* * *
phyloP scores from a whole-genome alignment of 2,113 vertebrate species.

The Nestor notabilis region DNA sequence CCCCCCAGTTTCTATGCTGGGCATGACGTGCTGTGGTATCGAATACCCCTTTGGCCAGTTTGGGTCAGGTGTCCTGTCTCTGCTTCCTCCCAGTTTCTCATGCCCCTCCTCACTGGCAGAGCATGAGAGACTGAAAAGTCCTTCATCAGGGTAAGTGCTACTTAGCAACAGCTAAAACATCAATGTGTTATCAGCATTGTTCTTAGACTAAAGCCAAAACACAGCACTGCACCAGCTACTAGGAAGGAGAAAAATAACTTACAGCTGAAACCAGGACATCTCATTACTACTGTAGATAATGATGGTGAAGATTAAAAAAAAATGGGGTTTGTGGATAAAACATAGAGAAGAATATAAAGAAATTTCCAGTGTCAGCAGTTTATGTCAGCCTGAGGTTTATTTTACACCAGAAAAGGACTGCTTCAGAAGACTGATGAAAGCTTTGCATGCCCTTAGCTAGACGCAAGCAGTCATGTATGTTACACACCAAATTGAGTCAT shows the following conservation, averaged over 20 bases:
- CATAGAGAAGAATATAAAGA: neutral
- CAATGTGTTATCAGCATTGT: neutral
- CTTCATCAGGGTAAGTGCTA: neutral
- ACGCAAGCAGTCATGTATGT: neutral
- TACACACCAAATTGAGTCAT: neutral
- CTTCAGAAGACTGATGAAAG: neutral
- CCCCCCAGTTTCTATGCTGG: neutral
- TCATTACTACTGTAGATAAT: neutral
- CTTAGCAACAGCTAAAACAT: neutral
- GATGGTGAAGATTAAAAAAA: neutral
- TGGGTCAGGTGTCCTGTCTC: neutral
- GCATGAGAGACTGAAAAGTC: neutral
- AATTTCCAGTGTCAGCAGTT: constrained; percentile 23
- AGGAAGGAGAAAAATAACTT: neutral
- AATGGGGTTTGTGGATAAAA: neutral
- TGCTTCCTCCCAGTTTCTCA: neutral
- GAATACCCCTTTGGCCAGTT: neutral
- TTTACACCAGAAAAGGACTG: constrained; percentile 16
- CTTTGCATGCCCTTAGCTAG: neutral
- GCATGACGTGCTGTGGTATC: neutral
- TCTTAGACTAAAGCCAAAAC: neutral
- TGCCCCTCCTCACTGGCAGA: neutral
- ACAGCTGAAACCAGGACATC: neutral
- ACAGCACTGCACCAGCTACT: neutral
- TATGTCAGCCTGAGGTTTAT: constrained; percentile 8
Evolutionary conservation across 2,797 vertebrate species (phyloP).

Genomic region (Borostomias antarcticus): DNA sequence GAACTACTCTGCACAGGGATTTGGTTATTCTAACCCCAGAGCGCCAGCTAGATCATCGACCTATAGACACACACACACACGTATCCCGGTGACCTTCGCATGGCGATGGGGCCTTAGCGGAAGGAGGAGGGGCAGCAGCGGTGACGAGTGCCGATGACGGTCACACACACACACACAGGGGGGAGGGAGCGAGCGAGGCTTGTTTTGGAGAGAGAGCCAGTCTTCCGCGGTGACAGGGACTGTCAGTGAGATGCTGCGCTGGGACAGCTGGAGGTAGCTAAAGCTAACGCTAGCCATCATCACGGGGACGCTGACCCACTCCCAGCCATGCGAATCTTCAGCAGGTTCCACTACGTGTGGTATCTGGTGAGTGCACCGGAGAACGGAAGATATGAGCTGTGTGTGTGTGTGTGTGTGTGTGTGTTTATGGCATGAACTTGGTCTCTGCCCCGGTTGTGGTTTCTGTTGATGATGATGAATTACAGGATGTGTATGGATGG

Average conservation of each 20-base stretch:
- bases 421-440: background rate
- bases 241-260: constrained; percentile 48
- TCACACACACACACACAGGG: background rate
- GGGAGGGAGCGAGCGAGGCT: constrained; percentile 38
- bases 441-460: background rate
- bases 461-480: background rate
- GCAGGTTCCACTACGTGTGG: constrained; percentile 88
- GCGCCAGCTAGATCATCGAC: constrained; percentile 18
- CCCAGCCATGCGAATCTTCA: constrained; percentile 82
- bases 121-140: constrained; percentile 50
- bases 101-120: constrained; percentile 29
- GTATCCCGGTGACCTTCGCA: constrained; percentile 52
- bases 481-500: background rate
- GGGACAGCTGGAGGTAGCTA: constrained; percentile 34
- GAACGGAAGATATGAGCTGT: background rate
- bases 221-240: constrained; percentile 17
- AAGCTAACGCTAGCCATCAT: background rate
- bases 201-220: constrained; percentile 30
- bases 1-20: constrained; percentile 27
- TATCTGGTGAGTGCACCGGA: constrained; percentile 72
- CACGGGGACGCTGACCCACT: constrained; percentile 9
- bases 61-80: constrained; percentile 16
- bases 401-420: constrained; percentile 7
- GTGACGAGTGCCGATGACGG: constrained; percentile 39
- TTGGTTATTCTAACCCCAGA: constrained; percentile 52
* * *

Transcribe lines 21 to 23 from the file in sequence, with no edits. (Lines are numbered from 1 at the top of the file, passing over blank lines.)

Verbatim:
- CTTTGCATGCCCTTAGCTAG: neutral
- GCATGACGTGCTGTGGTATC: neutral
- TCTTAGACTAAAGCCAAAAC: neutral